Photo of Gregory Dobbertien
Heart and Vascular

Minimally Invasive Therapy Brings New Life to Heart Failure Patients

Feb 18 2022
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Gregory Dobbertien, 69 (pictured above), misses the time he used to spend cross-country skiing during the winter months. For Theresa Vierling, 65, it’s gardening in her yard when the weather is warm that she longs for.

Both Gregory and Theresa have long suffered from heart failure, the result of heart attacks years ago. And although they have both had undergone several treatments to help them live with their damaged hearts, they each have experienced excessive fatigue. This has meant not living their lives to the fullest.

However, that started changing when each got a call asking them to participate in a new treatment for heart failure patients that involved an innovative minimally invasive therapy.

“All of a sudden, I got this magic packet in the mail,” Theresa shares, noting she was invited by her cardiology team to participate in CCM™ therapy. “I now don’t feel as much pressure in my chest and breathing is now for me is much easier.”

Mercy Health – St. Vincent Medical Center was among the first hospitals in northwest Ohio to use CCM™ therapy, delivered by the Optimizer® system, to treat patients suffering from heart failure. CCM™ therapy, also known as cardiac contractility modulation, is a new, FDA-approved heart failure treatment that has been proven to improve quality of life. It is specifically for patients who are no longer adequately responding to medications that manage symptoms or slow the progression of heart failure. The therapy is intended to improve the contraction of the heart, allowing more oxygen-rich blood to reach the body.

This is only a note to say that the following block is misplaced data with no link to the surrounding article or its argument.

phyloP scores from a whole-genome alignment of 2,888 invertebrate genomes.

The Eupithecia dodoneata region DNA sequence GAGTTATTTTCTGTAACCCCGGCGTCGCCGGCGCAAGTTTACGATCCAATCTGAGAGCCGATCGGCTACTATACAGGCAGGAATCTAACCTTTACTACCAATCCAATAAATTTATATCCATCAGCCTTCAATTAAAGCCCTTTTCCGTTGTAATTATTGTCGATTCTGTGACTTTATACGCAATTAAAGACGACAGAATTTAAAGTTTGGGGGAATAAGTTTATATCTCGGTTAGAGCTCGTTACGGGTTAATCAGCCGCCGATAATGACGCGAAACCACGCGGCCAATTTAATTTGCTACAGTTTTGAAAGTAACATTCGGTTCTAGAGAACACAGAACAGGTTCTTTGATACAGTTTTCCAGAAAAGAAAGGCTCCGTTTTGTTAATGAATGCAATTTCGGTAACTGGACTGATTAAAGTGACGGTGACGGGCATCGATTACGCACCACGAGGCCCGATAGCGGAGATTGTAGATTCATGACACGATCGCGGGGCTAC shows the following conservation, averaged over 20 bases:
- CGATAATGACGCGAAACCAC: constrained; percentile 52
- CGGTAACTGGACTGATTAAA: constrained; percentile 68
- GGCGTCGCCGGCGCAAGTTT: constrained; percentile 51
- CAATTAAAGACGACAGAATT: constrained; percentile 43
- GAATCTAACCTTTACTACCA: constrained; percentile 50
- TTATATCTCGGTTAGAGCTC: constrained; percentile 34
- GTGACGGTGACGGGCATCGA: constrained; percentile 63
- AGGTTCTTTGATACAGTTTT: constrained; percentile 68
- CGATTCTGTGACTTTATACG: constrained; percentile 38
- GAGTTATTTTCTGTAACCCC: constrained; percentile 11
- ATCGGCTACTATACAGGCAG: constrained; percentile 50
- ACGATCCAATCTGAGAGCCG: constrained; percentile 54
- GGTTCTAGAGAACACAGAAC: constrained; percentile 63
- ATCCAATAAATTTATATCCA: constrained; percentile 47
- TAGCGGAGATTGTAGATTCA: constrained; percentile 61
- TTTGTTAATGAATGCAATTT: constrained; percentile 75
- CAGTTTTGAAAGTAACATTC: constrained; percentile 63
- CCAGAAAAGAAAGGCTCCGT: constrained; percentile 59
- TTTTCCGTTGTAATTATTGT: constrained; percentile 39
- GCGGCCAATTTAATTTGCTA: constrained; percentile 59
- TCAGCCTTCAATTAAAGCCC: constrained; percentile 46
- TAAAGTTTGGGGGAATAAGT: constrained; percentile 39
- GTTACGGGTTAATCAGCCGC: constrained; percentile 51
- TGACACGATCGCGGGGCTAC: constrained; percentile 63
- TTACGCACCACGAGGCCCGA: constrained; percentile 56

So, how exactly does it work? CCM™ therapy delivers precisely timed electrical pulses to the heart that are intended to improve the heart’s ability to contract. The therapy can be used in conjunction with medications and other heart failure therapies.

Amer Kabour, MD, of Toledo Cardiology Consultants, performed the procedures for both Gregory and Theresa as well as others.

“Before the surgery, I would bring in a load of firewood and would have to sit down and take a break for about a half hour or hour before I could go out and get another one,” Gregory shares. “Today, I brought three loads of wood in. I didn’t take a break until I was done. I was a little winded, but overall good.”

It’s these small steps that patients experience within days of the device being implanted. Theresa adds that she used to not be able to make it through a grocery store without being too winded to continue. Prior to her CCM™ procedure, she would bring her son with her so to ensure she made it through.

“I can go through the grocery store with a cart and really make it through and not feel like I’m totally going to collapse,” she says.

Living with a heart condition for so many years has very much impacted Gregory and Theresa as well as many like them. They both shared that the worst part about living with a failing heart is the lack of energy that keeps them from doing what they love.

With a renewed sense of vigor, both are looking forward to the weeks and months ahead. For Gregory, that will likely involve motorcycle trips and maybe a little mountain biking.

“I love to swim. I love to camp. My friends do a lot of mountain biking up in [Michigan’s] Upper Peninsula. I would love to go up there with them and hopefully be able to ride with them,” he shares.

This year, he added, he just might.

February is American Heart Month. Learn more about the cardiology services we offer at Mercy Health.


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